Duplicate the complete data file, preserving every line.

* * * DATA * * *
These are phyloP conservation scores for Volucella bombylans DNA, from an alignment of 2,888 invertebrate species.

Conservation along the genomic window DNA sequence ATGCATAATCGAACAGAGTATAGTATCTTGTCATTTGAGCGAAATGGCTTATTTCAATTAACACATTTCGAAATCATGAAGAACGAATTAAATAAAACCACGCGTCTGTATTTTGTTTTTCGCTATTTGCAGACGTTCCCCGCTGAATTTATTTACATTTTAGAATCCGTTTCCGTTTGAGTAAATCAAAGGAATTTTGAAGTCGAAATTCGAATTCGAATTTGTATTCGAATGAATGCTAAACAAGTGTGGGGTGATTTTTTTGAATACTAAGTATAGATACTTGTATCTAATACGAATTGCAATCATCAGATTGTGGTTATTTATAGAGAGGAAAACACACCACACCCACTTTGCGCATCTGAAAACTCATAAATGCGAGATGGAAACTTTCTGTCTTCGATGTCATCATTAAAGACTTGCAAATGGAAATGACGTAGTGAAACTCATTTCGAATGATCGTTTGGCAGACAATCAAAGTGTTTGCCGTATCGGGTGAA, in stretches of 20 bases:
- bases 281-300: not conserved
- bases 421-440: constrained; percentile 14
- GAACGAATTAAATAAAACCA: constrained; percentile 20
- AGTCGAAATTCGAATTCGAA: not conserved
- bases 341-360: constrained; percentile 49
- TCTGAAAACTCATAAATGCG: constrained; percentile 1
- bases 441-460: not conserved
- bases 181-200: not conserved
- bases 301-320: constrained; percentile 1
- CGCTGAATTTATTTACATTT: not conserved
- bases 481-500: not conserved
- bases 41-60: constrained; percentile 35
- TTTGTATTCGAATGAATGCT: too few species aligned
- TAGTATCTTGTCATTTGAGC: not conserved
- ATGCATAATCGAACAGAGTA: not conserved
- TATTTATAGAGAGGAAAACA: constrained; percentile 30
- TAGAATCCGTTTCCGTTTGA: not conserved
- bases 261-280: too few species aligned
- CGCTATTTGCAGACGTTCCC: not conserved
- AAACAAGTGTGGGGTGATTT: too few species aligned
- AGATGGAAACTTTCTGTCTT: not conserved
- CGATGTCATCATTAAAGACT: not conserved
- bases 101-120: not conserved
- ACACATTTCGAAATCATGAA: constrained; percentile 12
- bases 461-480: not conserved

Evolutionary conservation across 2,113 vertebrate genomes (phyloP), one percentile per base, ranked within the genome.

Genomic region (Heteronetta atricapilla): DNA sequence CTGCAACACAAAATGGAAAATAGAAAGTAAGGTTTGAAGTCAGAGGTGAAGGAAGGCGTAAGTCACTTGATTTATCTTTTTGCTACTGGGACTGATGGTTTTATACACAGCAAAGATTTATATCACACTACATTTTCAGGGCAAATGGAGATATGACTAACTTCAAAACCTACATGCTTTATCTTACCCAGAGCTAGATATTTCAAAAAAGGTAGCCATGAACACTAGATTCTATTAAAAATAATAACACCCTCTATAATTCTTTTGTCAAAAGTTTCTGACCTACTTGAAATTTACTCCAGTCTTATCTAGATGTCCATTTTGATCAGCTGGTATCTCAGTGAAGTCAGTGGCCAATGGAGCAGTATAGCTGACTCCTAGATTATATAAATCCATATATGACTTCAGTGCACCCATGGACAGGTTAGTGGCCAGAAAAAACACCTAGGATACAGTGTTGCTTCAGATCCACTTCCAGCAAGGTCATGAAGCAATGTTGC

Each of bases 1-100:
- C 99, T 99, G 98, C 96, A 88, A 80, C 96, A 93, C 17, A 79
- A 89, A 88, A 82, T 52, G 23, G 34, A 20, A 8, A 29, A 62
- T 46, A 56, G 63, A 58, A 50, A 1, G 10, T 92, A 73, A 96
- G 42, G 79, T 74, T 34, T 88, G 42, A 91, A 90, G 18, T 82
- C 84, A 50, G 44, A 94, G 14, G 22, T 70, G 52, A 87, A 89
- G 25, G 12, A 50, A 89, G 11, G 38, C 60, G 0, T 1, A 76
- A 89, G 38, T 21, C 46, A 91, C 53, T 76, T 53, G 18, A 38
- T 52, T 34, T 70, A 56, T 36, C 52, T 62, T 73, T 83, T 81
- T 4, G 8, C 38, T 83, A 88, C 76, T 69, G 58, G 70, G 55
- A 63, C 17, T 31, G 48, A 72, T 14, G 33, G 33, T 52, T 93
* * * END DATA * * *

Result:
These are phyloP conservation scores for Volucella bombylans DNA, from an alignment of 2,888 invertebrate species.

Conservation along the genomic window DNA sequence ATGCATAATCGAACAGAGTATAGTATCTTGTCATTTGAGCGAAATGGCTTATTTCAATTAACACATTTCGAAATCATGAAGAACGAATTAAATAAAACCACGCGTCTGTATTTTGTTTTTCGCTATTTGCAGACGTTCCCCGCTGAATTTATTTACATTTTAGAATCCGTTTCCGTTTGAGTAAATCAAAGGAATTTTGAAGTCGAAATTCGAATTCGAATTTGTATTCGAATGAATGCTAAACAAGTGTGGGGTGATTTTTTTGAATACTAAGTATAGATACTTGTATCTAATACGAATTGCAATCATCAGATTGTGGTTATTTATAGAGAGGAAAACACACCACACCCACTTTGCGCATCTGAAAACTCATAAATGCGAGATGGAAACTTTCTGTCTTCGATGTCATCATTAAAGACTTGCAAATGGAAATGACGTAGTGAAACTCATTTCGAATGATCGTTTGGCAGACAATCAAAGTGTTTGCCGTATCGGGTGAA, in stretches of 20 bases:
- bases 281-300: not conserved
- bases 421-440: constrained; percentile 14
- GAACGAATTAAATAAAACCA: constrained; percentile 20
- AGTCGAAATTCGAATTCGAA: not conserved
- bases 341-360: constrained; percentile 49
- TCTGAAAACTCATAAATGCG: constrained; percentile 1
- bases 441-460: not conserved
- bases 181-200: not conserved
- bases 301-320: constrained; percentile 1
- CGCTGAATTTATTTACATTT: not conserved
- bases 481-500: not conserved
- bases 41-60: constrained; percentile 35
- TTTGTATTCGAATGAATGCT: too few species aligned
- TAGTATCTTGTCATTTGAGC: not conserved
- ATGCATAATCGAACAGAGTA: not conserved
- TATTTATAGAGAGGAAAACA: constrained; percentile 30
- TAGAATCCGTTTCCGTTTGA: not conserved
- bases 261-280: too few species aligned
- CGCTATTTGCAGACGTTCCC: not conserved
- AAACAAGTGTGGGGTGATTT: too few species aligned
- AGATGGAAACTTTCTGTCTT: not conserved
- CGATGTCATCATTAAAGACT: not conserved
- bases 101-120: not conserved
- ACACATTTCGAAATCATGAA: constrained; percentile 12
- bases 461-480: not conserved

Evolutionary conservation across 2,113 vertebrate genomes (phyloP), one percentile per base, ranked within the genome.

Genomic region (Heteronetta atricapilla): DNA sequence CTGCAACACAAAATGGAAAATAGAAAGTAAGGTTTGAAGTCAGAGGTGAAGGAAGGCGTAAGTCACTTGATTTATCTTTTTGCTACTGGGACTGATGGTTTTATACACAGCAAAGATTTATATCACACTACATTTTCAGGGCAAATGGAGATATGACTAACTTCAAAACCTACATGCTTTATCTTACCCAGAGCTAGATATTTCAAAAAAGGTAGCCATGAACACTAGATTCTATTAAAAATAATAACACCCTCTATAATTCTTTTGTCAAAAGTTTCTGACCTACTTGAAATTTACTCCAGTCTTATCTAGATGTCCATTTTGATCAGCTGGTATCTCAGTGAAGTCAGTGGCCAATGGAGCAGTATAGCTGACTCCTAGATTATATAAATCCATATATGACTTCAGTGCACCCATGGACAGGTTAGTGGCCAGAAAAAACACCTAGGATACAGTGTTGCTTCAGATCCACTTCCAGCAAGGTCATGAAGCAATGTTGC

Each of bases 1-100:
- C 99, T 99, G 98, C 96, A 88, A 80, C 96, A 93, C 17, A 79
- A 89, A 88, A 82, T 52, G 23, G 34, A 20, A 8, A 29, A 62
- T 46, A 56, G 63, A 58, A 50, A 1, G 10, T 92, A 73, A 96
- G 42, G 79, T 74, T 34, T 88, G 42, A 91, A 90, G 18, T 82
- C 84, A 50, G 44, A 94, G 14, G 22, T 70, G 52, A 87, A 89
- G 25, G 12, A 50, A 89, G 11, G 38, C 60, G 0, T 1, A 76
- A 89, G 38, T 21, C 46, A 91, C 53, T 76, T 53, G 18, A 38
- T 52, T 34, T 70, A 56, T 36, C 52, T 62, T 73, T 83, T 81
- T 4, G 8, C 38, T 83, A 88, C 76, T 69, G 58, G 70, G 55
- A 63, C 17, T 31, G 48, A 72, T 14, G 33, G 33, T 52, T 93